Authorities in Afghanistan say that security forces on Friday repulsed a major Taliban assault on the northern city of Kunduz, killing dozens of insurgents.
A regional police commander, General Sher Aziz Kamwal, told VOA that fighting erupted early in the morning when Taliban insurgents attacked security outposts around the strategically important city.
He said Afghan forces killed 40 insurgents and wounded many more. The general added the fighting left two security personnel dead and wounded nine others.
A Taliban spokesman, however, claimed that its fighters staged attacks in all districts of the Kunduz province, inflicting heavy casualties on Afghan security forces and overrunning around a dozen security outposts in Imam Sahib and Qala-e-Zal districts.
Independent confirmation of official and insurgent claims were not available immediately.
Hostilities have picked up across Afghanistan since Tuesday when the Taliban launched its annual spring offensive, called Operation Omari, named after the late founder and first leader of the Islamist insurgency, Mullah Omar.
The Taliban had briefly overrun the city of Kunduz last September, taking advantage of the withdrawal of NATO combat forces in 2014.
Afghan causualties, wounded
U.S. military commanders say that Afghan security forces lost around 5,500 personnel while another 14,000 were wounded in the 2015 fighting season because, for the first time, they were fighting the insurgency on their own.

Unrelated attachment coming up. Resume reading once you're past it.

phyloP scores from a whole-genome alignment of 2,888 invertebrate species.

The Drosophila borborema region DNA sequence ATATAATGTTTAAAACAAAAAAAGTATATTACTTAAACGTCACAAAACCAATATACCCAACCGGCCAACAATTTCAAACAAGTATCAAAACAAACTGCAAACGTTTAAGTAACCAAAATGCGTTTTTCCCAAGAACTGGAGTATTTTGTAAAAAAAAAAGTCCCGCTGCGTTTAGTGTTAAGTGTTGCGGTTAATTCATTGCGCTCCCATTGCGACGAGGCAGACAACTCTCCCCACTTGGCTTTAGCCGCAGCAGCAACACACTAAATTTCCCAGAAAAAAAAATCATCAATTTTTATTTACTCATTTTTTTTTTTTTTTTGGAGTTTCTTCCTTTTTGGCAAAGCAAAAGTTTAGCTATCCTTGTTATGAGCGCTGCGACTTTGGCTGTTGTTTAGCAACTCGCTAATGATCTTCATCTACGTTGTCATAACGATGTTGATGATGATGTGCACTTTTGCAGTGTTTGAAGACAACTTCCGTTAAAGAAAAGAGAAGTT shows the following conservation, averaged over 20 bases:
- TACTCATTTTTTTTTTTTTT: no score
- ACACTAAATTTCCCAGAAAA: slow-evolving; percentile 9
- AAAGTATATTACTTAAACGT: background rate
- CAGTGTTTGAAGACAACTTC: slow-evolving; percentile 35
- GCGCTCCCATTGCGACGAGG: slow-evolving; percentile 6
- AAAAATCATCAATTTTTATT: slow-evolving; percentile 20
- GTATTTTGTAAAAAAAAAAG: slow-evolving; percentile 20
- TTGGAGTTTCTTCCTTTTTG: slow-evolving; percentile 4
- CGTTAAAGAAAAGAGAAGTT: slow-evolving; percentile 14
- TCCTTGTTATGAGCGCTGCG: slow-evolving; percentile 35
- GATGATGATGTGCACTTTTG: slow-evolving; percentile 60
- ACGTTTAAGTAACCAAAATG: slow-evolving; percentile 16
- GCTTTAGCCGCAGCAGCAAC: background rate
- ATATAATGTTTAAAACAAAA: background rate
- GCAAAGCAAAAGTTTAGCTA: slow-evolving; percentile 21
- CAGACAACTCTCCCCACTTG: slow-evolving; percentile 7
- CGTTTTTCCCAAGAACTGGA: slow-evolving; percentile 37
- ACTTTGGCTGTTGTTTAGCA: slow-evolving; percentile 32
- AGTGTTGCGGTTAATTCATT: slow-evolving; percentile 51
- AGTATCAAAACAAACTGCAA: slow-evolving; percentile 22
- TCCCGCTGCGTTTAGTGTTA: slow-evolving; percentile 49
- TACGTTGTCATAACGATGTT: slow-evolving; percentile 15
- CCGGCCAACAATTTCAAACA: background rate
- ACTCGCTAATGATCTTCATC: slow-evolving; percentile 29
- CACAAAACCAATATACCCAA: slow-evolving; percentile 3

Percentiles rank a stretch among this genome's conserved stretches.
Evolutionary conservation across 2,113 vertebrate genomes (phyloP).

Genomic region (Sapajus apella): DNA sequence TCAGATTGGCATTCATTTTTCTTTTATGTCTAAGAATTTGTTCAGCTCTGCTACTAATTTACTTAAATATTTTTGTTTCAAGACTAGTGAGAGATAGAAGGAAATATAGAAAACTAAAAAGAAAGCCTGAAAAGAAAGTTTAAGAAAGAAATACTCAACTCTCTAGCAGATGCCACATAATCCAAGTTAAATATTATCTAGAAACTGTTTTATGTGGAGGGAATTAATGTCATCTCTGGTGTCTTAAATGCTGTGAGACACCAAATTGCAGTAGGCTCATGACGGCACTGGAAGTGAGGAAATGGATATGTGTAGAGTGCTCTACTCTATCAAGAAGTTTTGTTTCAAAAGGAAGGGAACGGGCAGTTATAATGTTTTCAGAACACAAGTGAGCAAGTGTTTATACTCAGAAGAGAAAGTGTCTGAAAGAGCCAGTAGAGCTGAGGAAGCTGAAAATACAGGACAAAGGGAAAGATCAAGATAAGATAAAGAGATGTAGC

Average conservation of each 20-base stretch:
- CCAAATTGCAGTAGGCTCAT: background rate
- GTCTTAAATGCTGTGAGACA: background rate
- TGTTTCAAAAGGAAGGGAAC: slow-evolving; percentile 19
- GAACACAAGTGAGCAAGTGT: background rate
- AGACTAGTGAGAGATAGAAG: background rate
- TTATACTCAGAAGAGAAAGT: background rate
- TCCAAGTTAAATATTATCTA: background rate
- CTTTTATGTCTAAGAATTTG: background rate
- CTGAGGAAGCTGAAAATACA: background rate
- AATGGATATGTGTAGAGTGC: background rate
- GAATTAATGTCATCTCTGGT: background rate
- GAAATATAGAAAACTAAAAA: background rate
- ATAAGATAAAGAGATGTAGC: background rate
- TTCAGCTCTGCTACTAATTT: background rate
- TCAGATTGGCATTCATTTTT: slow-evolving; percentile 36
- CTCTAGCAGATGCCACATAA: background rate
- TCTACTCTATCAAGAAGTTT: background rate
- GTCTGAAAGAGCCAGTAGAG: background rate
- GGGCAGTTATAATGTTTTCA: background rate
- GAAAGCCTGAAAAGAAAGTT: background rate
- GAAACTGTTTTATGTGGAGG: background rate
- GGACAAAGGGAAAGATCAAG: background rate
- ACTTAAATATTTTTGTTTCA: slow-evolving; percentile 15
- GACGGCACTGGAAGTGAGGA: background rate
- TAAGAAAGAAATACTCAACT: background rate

A U.S. army spokesman, Brigadier General Charles Cleveland, said that Afghan security forces are expected to perform better in 2016 because they have gotten more capability than they had this time last year.
Afghans now have a total of eight A-29 aircraft to provide closer air support and are beginning to make their first strikes and they have also been using MD-530 helicopters to provide fire support, Cleveland told Pentagon reporters Thursday via a video link from Afghanistan.
“So, I know that's a long way of telling you 5,500 casualties is incredibly difficult and incredibly difficult for any military to sustain. We do think, though, that we will see some improvement in their overall performance based on what I described to you previously,” Cleveland said.
Fighting usually subsides in Afghanistan in winter when snow-covered high altitude passes prevent insurgents from moving in large numbers with heavy weapons.
However, fighting continued through 2015 for the first time in the 15-year-old Afghan conflict because of a mild winter, say Afghan army commanders.
Separately, Afghan security officials told VOA that at least 41 Islamic State militants were killed in overnight U.S. drone strikes in eastern Nangarhar province, which borders Pakistan.
A spokesman for the provincial police, Hazrat Hussain Mashreqiwal, told VOA that the strikes targeted a meeting of IS fighters in the remote Achin district.
General Cleveland said Thursday that IS appeared to be losing its grip in Afghanistan because of a steady aerial bombardment from American and NATO forces since the beginning of this year.
“We think we have significantly decreased the footprint that they have in Afghanistan," he said, adding that three months ago, IS held between six and eight districts, and now it holds just two to three.